Despite the substantial progress that has been made in reducing conventional cigarette smoking among adolescents in the United States, the use of alternative tobacco products—mainly e-cigarettes –has increased at an alarming rate among this vulnerable population. According to a 2020 CDC report, approximately one in five high school students (an estimated 3.02 million) and one in 20 middle school students (an estimated 550,000) currently use e-cigarettes. An in-depth understanding of the preparation and initiation stages of e-cigarette use has strong potential to help guide tobacco and nicotine control strategies and prevention efforts to discourage e-cigarette initiation among youth and save them from being hooked on nicotine for life. My colleagues and I hypothesized that e-cigarette curiosity and susceptibility could be predictors of future e-cigarette use among adolescents regardless of being susceptible or non-susceptible to initiate cigarette smoking. To test this hypothesis, we analyzed nationally representative data of 13,428 e-cigarette and cigarette-naïve adolescents drawn from the 2018 US National Youth Tobacco Survey. Our findings were published in Health Education & Behavior.
Our findings indicate that an estimated 8 million e-cigarette-naïve middle and high schoolers were susceptible to and curious about e-cigarette use in 2018. This number is alarming considering the 2019 CDC report indicated the number of adolescents who reported current use of e-cigarettes increased by 32.2% among high school students and 114.2% among middle school students between 2018 and 2019. What’s more, a new study among US adolescents found that kids who were susceptible to e-cigarettes had increased odds of initiating e-cigarettes, marijuana, and alcohol consumption 1 year later. Thus, identifying and targeting adolescents who are susceptible to e-cigarettes not only could prevent e-cigarette initiation but also reduce current trends in the use of other substances.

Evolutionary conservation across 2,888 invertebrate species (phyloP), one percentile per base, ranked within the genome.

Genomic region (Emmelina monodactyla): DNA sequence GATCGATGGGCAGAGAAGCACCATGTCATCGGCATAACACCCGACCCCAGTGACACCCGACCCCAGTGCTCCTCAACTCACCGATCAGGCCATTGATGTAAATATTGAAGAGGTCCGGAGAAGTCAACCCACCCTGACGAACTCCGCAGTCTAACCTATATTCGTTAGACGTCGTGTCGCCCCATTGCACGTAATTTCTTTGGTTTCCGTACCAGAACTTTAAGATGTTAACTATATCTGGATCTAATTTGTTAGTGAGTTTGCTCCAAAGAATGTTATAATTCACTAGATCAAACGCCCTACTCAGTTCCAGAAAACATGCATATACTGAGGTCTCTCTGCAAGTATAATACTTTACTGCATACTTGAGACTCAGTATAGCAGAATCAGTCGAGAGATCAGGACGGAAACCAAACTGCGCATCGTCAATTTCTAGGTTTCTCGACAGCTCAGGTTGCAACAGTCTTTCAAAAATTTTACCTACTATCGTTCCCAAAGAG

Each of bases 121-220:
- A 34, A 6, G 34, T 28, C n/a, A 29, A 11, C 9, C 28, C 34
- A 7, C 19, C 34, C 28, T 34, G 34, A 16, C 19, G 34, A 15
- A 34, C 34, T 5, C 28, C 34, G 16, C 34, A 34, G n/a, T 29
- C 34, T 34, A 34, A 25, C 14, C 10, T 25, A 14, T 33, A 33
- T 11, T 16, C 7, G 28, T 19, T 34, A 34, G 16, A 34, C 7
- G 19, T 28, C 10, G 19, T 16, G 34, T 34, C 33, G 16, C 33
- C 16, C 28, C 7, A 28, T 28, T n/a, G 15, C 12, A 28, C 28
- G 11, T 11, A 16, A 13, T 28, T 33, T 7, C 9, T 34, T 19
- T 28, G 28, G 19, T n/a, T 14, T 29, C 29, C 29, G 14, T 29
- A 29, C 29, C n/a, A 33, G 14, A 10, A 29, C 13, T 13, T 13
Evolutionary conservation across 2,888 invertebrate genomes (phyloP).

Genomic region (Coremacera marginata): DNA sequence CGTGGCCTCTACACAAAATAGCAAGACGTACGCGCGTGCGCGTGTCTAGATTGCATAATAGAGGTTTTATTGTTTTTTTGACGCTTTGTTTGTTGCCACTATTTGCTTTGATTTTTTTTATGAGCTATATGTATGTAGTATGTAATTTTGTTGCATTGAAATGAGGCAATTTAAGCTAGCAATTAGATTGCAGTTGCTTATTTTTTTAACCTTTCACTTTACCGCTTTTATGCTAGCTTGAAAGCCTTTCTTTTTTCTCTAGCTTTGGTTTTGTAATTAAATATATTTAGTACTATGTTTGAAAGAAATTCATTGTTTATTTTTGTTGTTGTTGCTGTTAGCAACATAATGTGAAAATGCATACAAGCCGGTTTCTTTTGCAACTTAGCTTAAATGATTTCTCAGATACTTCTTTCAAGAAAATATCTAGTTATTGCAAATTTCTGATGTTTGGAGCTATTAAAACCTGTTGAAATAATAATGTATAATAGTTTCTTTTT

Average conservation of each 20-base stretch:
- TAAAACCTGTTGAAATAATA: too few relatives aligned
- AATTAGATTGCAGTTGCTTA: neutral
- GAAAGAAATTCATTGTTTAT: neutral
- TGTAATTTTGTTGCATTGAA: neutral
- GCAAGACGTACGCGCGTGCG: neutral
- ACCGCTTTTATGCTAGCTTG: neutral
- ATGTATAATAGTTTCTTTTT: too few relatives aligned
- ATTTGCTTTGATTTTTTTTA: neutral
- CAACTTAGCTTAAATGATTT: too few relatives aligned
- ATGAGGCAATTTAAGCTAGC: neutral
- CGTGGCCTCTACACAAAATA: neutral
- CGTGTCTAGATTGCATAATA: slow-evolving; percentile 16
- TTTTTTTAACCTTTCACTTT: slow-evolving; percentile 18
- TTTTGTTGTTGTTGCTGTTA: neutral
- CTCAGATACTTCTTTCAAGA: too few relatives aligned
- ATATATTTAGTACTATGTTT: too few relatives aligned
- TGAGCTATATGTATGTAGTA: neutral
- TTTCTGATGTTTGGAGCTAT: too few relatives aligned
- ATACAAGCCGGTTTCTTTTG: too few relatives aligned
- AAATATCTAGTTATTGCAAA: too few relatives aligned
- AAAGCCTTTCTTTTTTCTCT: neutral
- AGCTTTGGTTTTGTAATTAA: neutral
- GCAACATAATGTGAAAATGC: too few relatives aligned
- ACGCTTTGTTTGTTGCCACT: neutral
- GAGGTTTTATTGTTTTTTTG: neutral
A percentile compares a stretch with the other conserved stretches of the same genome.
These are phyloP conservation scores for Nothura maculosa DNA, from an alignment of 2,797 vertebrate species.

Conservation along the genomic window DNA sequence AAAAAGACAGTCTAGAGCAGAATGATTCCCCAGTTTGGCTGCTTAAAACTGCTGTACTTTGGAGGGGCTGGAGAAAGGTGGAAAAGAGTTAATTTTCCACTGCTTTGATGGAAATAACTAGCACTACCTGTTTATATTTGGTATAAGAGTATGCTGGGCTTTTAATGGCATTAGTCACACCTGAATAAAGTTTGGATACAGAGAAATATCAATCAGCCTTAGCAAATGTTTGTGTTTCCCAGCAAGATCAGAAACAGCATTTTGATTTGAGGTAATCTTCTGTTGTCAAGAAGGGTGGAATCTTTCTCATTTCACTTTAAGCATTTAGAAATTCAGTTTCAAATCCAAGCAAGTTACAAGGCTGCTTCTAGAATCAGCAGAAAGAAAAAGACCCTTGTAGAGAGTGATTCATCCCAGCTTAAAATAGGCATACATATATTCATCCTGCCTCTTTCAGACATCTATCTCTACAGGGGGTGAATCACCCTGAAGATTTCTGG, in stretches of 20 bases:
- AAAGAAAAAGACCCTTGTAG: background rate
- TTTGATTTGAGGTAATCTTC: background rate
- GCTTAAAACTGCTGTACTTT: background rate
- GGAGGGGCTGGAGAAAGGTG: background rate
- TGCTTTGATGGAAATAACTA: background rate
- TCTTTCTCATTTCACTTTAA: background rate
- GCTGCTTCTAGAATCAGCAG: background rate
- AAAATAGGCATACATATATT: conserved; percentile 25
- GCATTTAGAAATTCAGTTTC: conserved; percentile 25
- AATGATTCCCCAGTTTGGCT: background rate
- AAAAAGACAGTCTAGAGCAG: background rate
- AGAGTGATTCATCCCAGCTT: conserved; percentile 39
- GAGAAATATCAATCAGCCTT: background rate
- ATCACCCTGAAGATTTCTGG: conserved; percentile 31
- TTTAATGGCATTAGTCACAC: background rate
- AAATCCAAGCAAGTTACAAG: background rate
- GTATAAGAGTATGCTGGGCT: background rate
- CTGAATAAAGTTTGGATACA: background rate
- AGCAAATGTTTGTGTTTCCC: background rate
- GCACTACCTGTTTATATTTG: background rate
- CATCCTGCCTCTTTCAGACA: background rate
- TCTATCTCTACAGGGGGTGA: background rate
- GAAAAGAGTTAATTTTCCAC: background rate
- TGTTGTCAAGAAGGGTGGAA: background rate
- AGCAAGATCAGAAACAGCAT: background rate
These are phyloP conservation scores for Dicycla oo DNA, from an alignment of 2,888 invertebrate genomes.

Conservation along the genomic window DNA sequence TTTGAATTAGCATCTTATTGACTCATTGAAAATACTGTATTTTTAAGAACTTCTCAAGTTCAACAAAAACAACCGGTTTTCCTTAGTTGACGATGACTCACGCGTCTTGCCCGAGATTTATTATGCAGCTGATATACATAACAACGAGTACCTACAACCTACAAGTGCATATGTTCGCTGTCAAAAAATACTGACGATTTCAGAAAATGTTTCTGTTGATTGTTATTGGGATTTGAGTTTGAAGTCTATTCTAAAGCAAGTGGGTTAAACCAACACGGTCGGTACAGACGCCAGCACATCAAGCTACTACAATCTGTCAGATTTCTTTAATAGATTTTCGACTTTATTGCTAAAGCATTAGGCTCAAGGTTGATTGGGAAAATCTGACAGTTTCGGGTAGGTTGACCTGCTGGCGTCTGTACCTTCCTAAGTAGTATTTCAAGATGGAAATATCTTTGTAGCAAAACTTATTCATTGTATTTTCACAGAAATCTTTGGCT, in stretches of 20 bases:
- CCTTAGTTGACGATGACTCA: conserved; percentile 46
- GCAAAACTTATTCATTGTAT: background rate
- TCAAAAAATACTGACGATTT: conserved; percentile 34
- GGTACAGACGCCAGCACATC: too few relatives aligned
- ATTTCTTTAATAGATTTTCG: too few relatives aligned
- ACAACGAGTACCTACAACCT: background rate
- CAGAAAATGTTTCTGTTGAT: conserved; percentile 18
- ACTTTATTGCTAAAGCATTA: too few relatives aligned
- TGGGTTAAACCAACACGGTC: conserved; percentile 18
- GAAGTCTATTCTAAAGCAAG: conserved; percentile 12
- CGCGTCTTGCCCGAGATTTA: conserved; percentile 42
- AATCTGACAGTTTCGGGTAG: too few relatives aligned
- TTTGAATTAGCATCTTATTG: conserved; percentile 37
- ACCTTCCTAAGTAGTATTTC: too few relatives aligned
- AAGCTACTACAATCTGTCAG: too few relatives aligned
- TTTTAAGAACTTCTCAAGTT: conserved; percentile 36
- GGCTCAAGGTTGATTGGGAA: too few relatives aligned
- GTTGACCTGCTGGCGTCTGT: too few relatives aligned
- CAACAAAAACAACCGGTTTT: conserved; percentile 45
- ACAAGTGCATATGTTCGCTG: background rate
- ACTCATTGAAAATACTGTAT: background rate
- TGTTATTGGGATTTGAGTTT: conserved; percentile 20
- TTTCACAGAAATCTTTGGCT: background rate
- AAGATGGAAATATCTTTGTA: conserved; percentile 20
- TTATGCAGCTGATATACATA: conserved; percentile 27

Exposure & Susceptibility
Our study indicates that low perception of harm and high exposure to online e-cigarette advertising and secondhand e-cigarette aerosols in public places were associated with higher odds of susceptibility to, and curiosity about, e-cigarettes among adolescents, both susceptible and non-susceptible to cigarette smoking (Table). Since curiosity refers to interest—even in the absence of clear intentions to initiate use—and can be considered an early warning indicator, pediatricians, and mental health professionals, should advise parents about highly addictive nicotine and how it can harm adolescent brain development into the early-mid 20s.
The popularity of vaping may change the way physicians approach some adolescent patients. In addition to asking “Do you smoke or vape?” they also could ask patients if they are curious or susceptible to vape (eg, “Would you use an e-cigarette if one of your best friends offer it to you?”) in order to raise awareness about potential health effects of vaping and warn parents about their kids curiosity or susceptibility to initiating vaping, which could open the gate for conventional cigarette initiation and other substances. Regulatory agencies, such as the FDA, should restrict or ban online commercializing of e-cigarettes targeting youth as well as vaping in public places to block “the road to vaping” and curb increasing rates of e-cigarette use, as well as the risk of initiation among cigarette-naïve adolescents who otherwise would not be exposed to nor become dependent on nicotine.
The Future of Vaping
The rapidly changing e-cigarette marketplace necessitates future nationwide prospective studies to investigate the trajectories of e-cigarette susceptibility and curiosity among nicotine-naïve adolescents and what factors affect their vaping initiation. Additionally, future regulatory policies, tobacco control prevention campaigns, and health professionals should focus on increasing health awareness (eg, potential harm and addictiveness) of e-cigarettes among adolescents and restrict marketing and the use of e-cigarettes in public places.